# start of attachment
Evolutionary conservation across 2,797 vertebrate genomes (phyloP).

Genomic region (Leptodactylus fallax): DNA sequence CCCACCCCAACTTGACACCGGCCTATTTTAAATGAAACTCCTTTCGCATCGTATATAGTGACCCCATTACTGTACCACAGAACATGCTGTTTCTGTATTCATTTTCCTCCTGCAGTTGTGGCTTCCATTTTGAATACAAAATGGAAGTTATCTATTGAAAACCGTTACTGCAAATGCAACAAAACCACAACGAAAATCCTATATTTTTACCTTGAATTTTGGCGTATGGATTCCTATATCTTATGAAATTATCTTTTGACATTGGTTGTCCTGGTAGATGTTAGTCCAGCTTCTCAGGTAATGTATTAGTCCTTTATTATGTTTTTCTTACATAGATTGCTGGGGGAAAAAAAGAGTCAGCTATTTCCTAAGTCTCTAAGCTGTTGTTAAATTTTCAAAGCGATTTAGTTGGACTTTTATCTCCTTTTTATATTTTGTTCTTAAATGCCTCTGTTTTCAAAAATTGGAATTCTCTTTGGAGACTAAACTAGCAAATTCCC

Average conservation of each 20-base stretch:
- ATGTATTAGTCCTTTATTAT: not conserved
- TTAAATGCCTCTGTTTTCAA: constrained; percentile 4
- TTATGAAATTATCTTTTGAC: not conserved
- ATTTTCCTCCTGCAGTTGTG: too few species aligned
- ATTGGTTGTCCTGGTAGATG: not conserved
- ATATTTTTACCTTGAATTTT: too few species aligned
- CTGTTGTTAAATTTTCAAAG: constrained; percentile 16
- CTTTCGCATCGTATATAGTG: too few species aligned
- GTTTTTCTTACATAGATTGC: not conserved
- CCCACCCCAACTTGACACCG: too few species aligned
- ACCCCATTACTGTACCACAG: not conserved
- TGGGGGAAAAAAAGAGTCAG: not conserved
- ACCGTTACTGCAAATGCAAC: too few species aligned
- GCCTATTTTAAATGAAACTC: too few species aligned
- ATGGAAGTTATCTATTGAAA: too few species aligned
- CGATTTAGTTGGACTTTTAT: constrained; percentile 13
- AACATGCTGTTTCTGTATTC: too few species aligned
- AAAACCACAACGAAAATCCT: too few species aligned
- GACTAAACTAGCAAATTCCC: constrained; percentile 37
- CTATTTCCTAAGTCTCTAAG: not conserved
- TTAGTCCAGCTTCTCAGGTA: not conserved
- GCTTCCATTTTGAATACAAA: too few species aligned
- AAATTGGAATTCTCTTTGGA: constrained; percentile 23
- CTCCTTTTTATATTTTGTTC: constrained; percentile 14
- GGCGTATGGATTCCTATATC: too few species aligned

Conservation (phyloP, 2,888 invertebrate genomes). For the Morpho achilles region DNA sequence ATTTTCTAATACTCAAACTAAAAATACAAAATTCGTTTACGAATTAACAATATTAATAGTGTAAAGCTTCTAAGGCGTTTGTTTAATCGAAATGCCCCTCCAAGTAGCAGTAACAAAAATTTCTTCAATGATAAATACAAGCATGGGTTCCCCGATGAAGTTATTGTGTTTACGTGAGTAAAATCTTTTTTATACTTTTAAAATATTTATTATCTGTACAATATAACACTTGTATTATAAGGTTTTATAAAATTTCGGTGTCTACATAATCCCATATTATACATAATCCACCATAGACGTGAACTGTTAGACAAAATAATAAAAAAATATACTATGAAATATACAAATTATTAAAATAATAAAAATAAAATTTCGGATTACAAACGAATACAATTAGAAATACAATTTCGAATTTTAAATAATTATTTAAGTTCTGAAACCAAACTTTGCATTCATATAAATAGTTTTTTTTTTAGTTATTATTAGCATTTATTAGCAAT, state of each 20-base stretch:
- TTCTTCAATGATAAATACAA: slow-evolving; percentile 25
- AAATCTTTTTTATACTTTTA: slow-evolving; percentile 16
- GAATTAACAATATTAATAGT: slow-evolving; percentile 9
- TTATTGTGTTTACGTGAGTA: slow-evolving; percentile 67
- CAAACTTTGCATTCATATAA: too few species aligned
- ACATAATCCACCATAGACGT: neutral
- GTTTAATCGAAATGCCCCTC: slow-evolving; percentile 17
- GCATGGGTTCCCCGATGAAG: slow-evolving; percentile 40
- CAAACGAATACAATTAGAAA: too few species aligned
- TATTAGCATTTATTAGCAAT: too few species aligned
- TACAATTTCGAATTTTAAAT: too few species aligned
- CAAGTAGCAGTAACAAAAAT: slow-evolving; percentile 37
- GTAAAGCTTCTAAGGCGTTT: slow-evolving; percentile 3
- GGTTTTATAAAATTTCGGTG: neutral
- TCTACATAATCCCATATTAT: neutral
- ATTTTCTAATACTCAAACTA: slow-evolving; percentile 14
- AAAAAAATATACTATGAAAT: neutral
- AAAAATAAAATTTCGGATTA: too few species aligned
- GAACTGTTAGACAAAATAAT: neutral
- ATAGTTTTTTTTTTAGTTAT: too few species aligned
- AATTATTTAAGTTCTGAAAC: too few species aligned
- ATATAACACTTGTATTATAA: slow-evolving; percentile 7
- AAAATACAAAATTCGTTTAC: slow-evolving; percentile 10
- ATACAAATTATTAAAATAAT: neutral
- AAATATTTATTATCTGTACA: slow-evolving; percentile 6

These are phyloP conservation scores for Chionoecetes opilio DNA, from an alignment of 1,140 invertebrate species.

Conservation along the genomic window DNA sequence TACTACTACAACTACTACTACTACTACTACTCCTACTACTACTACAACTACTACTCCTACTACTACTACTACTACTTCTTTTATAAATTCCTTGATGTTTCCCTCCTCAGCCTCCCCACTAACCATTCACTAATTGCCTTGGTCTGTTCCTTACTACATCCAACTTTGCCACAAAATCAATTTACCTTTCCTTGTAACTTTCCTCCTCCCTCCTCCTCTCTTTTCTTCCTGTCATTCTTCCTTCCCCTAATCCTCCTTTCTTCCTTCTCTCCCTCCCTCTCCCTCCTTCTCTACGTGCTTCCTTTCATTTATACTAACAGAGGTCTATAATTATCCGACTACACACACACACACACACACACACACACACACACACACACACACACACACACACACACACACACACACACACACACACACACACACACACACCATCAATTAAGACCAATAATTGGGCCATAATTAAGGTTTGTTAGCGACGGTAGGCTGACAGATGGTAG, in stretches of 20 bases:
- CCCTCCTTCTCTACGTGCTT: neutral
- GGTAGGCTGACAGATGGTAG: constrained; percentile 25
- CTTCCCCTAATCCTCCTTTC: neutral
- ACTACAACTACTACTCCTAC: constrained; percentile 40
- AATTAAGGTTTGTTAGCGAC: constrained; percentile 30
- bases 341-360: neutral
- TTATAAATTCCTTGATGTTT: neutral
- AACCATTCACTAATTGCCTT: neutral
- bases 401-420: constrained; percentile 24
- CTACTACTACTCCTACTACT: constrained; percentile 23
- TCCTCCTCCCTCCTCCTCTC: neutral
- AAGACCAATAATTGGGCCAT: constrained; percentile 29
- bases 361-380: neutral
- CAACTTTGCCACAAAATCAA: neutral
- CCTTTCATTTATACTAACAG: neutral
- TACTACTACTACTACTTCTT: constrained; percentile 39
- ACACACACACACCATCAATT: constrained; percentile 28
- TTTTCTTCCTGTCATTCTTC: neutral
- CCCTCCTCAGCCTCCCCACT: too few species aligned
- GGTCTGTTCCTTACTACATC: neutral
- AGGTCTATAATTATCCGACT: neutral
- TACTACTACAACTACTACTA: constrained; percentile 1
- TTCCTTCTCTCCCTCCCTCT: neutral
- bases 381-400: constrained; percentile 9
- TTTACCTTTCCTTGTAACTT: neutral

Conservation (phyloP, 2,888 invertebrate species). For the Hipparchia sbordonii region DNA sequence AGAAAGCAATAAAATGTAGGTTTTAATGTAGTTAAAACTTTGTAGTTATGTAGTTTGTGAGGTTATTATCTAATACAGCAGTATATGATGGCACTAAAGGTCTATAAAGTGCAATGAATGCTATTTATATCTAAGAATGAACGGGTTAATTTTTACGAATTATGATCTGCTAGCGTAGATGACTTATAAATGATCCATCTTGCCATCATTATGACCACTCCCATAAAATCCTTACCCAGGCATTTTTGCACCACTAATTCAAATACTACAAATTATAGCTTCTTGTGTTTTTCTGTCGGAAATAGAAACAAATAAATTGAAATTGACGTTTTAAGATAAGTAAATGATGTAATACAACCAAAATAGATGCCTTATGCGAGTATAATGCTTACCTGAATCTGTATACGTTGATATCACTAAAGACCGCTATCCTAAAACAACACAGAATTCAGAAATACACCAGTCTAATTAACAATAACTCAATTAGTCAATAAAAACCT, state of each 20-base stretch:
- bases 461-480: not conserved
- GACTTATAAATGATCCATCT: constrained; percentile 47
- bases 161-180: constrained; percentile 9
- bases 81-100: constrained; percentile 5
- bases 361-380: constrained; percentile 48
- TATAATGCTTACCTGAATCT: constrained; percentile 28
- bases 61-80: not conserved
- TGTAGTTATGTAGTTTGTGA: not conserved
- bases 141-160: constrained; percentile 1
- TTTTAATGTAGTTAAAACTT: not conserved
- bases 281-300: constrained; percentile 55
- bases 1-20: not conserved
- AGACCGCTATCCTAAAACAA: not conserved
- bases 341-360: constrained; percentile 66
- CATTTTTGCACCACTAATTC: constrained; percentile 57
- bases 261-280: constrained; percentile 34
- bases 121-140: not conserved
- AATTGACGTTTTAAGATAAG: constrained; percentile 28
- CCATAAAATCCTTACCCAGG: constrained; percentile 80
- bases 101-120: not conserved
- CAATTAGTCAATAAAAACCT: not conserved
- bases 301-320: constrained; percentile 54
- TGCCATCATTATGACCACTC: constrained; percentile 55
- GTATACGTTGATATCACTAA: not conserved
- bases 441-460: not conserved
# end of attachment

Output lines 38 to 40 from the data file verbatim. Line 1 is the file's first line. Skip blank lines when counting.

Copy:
- CAAACGAATACAATTAGAAA: too few species aligned
- TATTAGCATTTATTAGCAAT: too few species aligned
- TACAATTTCGAATTTTAAAT: too few species aligned